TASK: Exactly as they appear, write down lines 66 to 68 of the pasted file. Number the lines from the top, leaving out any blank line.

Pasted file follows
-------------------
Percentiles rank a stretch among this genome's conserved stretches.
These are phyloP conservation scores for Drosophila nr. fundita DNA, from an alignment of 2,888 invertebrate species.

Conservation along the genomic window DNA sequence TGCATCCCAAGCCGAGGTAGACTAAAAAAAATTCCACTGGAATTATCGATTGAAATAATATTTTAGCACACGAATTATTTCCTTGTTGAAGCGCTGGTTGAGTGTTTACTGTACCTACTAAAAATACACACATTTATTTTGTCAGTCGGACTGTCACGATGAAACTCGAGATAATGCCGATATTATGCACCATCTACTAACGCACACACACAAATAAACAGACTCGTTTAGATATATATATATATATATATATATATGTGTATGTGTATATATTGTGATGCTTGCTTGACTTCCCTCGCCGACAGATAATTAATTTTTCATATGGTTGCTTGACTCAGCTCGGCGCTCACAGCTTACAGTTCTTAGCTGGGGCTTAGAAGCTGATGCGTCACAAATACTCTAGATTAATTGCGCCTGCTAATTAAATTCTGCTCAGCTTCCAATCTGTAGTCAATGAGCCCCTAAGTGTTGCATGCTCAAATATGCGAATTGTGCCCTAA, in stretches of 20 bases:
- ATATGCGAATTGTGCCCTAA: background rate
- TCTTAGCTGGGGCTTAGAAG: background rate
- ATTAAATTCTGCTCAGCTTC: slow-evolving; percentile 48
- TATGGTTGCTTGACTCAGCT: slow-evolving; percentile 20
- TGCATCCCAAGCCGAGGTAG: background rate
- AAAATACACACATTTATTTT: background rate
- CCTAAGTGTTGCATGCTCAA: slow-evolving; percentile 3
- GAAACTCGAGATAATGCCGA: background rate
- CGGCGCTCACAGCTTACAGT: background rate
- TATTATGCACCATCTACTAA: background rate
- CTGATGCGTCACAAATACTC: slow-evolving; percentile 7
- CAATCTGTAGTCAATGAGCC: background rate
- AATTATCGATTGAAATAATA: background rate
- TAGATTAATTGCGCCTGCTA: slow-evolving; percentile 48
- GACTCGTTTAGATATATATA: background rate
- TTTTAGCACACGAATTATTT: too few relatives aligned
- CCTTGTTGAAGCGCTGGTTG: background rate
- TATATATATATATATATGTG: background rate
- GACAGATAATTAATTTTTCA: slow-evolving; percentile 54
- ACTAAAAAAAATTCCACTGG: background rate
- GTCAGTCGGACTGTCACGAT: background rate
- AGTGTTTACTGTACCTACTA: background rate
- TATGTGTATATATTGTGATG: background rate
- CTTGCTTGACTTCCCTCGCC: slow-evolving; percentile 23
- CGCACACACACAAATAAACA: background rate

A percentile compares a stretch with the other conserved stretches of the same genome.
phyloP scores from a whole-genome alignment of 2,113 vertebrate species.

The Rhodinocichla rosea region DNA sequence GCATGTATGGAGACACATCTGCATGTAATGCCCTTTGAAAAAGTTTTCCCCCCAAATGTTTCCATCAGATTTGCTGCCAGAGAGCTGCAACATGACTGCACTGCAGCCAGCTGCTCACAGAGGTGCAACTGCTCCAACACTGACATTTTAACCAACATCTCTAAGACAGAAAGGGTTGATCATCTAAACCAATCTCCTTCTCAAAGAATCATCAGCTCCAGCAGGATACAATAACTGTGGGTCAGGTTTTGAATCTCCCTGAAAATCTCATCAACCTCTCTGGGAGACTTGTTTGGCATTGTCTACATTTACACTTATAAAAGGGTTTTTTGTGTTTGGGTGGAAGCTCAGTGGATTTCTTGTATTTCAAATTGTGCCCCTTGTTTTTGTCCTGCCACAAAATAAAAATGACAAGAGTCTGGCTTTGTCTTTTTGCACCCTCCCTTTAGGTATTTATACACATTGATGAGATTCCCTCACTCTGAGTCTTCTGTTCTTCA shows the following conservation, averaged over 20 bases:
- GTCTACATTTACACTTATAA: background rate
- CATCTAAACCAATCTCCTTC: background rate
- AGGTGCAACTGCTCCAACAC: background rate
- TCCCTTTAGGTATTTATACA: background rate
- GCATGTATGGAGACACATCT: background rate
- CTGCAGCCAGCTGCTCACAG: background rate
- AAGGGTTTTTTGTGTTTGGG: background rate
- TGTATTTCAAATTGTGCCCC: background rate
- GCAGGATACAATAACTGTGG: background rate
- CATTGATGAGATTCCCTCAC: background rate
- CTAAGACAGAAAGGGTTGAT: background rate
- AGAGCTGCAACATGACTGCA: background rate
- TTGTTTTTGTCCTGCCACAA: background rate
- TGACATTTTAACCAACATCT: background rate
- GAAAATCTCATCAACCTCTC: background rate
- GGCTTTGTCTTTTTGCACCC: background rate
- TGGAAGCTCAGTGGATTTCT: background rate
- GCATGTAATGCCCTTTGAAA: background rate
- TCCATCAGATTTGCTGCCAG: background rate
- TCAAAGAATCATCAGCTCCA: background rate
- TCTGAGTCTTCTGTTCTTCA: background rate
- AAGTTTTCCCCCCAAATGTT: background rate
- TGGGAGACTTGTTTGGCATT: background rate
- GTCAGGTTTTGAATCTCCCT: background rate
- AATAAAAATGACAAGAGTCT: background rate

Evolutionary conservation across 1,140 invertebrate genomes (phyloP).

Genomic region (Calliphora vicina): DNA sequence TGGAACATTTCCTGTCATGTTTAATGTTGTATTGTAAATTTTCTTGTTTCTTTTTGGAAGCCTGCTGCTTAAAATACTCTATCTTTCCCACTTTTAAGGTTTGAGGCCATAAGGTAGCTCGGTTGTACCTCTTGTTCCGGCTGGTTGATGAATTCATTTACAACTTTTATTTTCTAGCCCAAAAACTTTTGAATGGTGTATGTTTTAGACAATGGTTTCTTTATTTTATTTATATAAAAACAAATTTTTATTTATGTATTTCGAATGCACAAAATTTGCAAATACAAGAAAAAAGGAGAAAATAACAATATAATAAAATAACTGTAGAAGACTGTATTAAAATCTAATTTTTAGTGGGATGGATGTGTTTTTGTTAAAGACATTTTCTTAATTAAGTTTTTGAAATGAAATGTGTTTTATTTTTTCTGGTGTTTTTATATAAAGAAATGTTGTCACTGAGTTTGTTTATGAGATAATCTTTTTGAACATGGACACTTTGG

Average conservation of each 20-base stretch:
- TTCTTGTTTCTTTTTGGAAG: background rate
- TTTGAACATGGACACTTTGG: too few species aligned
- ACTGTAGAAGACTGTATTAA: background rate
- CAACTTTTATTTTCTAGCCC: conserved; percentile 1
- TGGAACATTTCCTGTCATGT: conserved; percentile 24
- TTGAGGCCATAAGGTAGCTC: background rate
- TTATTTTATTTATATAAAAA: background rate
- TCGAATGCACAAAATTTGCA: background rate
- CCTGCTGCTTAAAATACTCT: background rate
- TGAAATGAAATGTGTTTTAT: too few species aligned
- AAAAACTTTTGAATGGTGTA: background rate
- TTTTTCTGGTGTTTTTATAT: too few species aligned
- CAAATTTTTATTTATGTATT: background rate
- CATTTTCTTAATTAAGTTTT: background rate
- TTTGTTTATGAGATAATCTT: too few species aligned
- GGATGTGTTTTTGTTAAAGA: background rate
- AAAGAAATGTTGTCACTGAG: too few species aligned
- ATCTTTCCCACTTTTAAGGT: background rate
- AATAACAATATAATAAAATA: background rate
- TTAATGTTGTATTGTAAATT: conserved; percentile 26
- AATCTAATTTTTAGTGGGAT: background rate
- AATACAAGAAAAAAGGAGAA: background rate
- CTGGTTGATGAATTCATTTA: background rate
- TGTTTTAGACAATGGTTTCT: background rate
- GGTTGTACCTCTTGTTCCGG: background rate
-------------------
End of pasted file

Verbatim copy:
- TTATTTTATTTATATAAAAA: background rate
- TCGAATGCACAAAATTTGCA: background rate
- CCTGCTGCTTAAAATACTCT: background rate